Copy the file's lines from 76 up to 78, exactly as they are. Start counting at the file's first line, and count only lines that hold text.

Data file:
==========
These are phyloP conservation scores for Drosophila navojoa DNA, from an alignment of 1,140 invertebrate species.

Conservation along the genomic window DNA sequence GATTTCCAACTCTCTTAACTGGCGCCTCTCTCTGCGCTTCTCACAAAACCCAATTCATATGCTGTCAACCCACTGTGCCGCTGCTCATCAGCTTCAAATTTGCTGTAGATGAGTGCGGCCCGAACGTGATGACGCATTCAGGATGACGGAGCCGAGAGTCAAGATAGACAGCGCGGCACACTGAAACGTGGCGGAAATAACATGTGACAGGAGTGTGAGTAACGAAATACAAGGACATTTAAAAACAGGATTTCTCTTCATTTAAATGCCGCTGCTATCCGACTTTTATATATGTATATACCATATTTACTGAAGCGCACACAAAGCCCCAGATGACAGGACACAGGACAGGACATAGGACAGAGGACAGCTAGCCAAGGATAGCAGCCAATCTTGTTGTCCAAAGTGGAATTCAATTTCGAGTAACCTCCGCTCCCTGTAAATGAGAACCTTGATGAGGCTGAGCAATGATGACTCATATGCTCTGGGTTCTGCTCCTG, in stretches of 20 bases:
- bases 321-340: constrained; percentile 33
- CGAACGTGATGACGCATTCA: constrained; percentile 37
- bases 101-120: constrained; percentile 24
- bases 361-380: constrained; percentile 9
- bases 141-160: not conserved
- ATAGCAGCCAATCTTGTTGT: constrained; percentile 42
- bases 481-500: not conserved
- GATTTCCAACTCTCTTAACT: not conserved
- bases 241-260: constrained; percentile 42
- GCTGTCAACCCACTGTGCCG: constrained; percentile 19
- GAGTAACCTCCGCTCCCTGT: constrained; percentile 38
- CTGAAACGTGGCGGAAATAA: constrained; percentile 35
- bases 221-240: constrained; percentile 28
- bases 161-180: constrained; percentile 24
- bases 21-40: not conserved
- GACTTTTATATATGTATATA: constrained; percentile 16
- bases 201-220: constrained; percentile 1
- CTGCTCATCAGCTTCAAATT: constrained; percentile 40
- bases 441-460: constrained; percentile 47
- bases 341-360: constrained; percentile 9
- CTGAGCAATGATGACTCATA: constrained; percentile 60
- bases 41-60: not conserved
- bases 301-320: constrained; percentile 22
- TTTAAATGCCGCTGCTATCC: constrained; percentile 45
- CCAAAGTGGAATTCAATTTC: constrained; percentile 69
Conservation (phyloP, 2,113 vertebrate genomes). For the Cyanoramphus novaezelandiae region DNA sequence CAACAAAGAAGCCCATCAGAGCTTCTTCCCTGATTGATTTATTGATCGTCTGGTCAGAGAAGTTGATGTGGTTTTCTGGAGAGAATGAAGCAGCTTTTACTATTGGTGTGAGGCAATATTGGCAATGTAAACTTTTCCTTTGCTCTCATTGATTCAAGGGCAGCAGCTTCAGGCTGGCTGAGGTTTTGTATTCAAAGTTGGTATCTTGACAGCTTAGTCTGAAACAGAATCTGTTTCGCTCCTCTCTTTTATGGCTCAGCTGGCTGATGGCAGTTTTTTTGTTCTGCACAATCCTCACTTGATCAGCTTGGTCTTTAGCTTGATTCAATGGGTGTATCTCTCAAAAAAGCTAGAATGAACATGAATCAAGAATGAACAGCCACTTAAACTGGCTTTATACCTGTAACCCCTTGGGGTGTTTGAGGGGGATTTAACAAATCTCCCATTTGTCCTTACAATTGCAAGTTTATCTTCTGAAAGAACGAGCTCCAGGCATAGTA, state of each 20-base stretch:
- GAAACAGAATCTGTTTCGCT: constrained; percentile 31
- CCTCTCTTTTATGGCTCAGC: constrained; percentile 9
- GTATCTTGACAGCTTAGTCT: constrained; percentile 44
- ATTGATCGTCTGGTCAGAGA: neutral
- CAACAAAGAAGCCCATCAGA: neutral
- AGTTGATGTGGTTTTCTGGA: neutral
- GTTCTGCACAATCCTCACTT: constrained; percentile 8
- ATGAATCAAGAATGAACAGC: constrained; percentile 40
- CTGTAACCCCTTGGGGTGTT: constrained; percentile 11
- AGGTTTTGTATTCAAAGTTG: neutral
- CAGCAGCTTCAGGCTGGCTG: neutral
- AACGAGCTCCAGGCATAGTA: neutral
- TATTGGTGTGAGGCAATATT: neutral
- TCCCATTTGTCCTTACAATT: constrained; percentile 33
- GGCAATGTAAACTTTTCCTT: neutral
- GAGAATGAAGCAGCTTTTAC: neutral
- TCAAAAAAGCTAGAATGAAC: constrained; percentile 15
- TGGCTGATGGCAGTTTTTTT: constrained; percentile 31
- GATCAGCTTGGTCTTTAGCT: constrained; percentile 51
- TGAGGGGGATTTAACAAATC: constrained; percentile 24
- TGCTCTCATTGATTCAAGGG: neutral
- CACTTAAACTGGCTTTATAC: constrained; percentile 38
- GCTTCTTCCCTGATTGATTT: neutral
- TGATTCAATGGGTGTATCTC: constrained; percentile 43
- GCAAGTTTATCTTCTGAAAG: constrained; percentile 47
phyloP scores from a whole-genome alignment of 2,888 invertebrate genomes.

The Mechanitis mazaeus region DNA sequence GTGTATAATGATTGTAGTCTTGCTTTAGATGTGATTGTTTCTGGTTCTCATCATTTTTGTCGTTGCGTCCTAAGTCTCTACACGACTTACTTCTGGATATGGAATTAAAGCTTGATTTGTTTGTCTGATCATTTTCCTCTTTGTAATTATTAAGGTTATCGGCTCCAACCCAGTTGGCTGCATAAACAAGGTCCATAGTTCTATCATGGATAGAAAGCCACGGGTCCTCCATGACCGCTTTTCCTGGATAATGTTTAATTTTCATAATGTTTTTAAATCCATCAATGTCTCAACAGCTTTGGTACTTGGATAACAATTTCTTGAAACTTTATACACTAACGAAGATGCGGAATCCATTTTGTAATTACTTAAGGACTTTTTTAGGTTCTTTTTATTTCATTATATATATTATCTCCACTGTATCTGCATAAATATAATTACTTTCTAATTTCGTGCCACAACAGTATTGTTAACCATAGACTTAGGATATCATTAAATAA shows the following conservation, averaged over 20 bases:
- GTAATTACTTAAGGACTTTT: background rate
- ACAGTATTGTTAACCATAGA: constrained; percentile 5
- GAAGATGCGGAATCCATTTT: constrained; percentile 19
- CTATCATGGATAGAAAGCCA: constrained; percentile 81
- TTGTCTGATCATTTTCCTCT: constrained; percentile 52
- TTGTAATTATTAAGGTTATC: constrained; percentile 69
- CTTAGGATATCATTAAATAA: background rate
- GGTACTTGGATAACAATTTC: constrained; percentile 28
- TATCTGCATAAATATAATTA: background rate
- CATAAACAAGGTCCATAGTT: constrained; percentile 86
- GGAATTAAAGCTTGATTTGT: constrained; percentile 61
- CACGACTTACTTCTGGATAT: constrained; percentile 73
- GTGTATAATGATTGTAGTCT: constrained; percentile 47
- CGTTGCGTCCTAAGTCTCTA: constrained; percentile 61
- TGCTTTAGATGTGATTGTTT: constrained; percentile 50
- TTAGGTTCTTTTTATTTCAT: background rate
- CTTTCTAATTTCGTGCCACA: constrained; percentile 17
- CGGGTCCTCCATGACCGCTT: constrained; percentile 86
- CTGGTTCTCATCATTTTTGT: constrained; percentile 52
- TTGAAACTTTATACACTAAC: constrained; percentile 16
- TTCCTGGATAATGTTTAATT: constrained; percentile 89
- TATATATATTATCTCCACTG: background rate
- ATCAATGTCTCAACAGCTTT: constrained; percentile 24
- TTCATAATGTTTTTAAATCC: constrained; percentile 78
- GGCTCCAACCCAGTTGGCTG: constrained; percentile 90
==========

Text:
- TTCCTGGATAATGTTTAATT: constrained; percentile 89
- TATATATATTATCTCCACTG: background rate
- ATCAATGTCTCAACAGCTTT: constrained; percentile 24